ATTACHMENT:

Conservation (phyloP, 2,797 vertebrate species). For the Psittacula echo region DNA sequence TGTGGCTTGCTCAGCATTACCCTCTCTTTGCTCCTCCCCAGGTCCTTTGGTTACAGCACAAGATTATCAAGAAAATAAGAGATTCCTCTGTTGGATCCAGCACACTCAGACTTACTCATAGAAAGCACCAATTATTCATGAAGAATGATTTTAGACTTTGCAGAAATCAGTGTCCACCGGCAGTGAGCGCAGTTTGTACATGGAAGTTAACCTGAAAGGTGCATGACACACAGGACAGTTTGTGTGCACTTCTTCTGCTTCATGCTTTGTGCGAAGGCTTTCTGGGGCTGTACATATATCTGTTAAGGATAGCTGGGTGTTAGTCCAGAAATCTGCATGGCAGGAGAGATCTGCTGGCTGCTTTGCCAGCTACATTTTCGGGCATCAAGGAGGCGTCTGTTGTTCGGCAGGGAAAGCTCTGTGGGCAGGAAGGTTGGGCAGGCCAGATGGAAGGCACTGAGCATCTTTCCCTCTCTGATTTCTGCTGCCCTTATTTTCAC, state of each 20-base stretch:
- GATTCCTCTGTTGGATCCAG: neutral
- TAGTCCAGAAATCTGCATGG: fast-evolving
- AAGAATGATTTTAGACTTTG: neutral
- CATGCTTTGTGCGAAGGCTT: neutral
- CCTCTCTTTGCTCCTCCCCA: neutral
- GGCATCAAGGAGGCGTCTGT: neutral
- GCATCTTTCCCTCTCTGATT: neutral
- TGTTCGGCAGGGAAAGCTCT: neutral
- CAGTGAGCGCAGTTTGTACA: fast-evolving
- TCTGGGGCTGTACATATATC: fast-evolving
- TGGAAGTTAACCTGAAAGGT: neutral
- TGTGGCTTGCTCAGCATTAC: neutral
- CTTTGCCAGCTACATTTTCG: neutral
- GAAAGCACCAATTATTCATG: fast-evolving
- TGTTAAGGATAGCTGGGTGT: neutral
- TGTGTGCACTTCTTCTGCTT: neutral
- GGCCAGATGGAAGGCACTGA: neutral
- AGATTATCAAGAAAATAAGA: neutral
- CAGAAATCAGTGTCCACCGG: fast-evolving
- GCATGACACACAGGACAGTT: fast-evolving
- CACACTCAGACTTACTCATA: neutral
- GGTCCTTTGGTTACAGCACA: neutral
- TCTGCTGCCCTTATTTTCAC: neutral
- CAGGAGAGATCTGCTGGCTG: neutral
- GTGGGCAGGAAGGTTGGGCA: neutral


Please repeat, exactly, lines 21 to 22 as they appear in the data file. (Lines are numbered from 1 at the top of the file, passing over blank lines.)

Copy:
- GCATGACACACAGGACAGTT: fast-evolving
- CACACTCAGACTTACTCATA: neutral